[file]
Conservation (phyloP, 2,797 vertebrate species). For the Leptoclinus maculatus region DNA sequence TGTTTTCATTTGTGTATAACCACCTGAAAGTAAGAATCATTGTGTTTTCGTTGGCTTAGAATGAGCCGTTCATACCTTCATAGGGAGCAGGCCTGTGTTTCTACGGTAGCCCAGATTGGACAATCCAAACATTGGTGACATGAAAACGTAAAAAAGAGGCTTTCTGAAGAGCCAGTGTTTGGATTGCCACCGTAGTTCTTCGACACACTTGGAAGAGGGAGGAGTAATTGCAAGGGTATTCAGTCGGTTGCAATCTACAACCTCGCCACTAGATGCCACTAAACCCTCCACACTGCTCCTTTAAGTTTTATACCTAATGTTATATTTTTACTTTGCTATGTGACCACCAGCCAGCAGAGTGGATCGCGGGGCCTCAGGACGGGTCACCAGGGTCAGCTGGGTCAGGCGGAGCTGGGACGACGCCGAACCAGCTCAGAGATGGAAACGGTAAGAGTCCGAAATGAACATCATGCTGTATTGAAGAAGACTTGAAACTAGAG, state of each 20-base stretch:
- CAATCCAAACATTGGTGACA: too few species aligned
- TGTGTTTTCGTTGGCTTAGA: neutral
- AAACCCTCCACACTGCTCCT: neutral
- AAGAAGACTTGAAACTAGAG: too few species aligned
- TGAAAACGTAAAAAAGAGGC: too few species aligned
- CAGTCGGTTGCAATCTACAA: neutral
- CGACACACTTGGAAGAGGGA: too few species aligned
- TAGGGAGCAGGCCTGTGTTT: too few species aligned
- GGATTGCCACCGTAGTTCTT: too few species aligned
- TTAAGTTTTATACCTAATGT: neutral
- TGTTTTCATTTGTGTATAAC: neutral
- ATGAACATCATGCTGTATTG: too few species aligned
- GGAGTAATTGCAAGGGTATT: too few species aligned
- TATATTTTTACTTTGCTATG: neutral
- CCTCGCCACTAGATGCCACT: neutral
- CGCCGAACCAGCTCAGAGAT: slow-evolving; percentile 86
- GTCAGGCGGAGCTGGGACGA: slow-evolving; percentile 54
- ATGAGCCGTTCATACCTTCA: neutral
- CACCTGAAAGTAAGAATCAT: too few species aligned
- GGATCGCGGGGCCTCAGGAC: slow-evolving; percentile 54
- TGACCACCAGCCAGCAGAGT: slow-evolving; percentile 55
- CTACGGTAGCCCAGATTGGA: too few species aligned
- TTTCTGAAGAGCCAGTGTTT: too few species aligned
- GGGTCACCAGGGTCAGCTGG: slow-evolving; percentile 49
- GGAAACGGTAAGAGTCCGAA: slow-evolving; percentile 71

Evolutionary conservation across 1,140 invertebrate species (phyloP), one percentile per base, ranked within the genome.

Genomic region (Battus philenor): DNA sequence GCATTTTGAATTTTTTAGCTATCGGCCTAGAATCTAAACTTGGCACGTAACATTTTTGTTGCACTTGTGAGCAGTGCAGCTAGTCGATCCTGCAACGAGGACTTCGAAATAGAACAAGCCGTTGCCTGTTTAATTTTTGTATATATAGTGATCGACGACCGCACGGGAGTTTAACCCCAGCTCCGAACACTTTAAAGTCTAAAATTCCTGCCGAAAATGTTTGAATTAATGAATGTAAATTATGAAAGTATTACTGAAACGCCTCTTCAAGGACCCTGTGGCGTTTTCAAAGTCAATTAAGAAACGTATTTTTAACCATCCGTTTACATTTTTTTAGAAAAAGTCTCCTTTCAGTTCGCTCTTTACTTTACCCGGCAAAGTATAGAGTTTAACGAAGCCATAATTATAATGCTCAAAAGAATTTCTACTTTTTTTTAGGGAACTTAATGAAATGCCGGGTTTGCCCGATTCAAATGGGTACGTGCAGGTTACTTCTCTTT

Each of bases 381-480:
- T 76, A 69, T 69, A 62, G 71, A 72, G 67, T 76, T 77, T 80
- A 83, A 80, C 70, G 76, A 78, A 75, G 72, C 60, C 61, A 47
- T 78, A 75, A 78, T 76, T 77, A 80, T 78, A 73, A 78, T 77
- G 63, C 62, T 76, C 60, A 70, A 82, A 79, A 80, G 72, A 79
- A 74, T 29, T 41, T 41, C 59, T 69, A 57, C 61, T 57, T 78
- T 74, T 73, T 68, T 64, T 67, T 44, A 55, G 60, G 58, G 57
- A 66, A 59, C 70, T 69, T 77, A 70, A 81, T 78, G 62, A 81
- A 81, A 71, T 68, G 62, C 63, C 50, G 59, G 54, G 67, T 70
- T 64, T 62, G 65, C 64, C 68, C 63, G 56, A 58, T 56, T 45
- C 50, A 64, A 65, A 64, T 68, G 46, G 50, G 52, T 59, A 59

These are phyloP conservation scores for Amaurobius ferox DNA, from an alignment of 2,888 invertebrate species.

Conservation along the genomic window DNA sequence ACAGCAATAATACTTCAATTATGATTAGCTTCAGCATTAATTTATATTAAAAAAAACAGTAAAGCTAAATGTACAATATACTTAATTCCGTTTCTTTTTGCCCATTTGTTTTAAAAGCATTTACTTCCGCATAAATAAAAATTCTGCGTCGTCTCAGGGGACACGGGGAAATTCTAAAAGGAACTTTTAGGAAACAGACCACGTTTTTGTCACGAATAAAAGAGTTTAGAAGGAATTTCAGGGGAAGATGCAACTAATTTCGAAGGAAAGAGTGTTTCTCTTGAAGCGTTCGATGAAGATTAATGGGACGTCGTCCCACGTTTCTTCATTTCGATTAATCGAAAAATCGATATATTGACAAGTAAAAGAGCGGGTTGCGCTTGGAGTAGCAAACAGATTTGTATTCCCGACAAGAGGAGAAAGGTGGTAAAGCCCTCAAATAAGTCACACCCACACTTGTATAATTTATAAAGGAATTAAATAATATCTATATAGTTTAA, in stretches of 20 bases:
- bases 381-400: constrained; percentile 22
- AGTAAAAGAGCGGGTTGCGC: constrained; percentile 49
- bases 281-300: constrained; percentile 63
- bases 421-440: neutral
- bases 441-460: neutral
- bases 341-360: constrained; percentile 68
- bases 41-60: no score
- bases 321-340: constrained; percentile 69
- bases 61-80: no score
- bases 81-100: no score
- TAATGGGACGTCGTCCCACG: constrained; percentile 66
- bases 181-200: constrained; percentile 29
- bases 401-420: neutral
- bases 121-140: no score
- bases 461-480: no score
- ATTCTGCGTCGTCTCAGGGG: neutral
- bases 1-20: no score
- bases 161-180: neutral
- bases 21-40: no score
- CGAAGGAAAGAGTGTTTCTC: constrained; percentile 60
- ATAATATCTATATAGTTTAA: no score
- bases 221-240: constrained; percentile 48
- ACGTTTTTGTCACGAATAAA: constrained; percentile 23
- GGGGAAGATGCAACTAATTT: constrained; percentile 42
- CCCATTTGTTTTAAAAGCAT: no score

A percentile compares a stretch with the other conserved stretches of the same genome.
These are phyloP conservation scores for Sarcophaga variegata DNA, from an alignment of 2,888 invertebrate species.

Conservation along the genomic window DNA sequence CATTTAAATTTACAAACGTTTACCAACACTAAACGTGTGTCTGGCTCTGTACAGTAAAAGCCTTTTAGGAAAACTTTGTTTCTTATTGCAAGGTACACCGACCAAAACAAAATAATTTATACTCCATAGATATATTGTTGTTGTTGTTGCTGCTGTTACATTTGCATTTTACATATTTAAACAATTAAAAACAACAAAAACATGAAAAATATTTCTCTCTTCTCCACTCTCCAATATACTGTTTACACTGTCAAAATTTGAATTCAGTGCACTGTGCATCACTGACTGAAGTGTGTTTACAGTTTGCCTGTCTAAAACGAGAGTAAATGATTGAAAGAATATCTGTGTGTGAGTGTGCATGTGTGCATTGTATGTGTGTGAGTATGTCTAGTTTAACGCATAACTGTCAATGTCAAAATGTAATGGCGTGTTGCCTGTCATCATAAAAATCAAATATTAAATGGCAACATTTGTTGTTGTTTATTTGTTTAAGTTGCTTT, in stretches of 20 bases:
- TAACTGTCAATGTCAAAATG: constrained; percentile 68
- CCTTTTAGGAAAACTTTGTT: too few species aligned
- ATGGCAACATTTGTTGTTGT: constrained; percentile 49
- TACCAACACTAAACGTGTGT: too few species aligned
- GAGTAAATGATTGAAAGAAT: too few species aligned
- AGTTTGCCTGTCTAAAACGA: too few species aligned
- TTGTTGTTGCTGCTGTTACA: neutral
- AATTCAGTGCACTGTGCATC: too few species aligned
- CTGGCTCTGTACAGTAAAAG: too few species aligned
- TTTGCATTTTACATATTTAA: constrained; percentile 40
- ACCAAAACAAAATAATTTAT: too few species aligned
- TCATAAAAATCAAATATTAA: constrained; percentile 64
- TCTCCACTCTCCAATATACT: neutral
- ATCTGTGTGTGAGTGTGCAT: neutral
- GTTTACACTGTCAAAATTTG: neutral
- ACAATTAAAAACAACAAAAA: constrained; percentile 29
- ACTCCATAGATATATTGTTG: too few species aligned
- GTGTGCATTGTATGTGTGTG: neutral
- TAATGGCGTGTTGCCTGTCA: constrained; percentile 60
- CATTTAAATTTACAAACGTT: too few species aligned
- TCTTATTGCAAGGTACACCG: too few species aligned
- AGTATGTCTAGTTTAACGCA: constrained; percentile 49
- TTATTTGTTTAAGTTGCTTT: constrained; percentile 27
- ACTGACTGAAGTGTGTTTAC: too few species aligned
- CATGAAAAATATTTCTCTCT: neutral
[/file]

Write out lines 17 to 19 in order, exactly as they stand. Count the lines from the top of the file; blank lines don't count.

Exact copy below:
- CGCCGAACCAGCTCAGAGAT: slow-evolving; percentile 86
- GTCAGGCGGAGCTGGGACGA: slow-evolving; percentile 54
- ATGAGCCGTTCATACCTTCA: neutral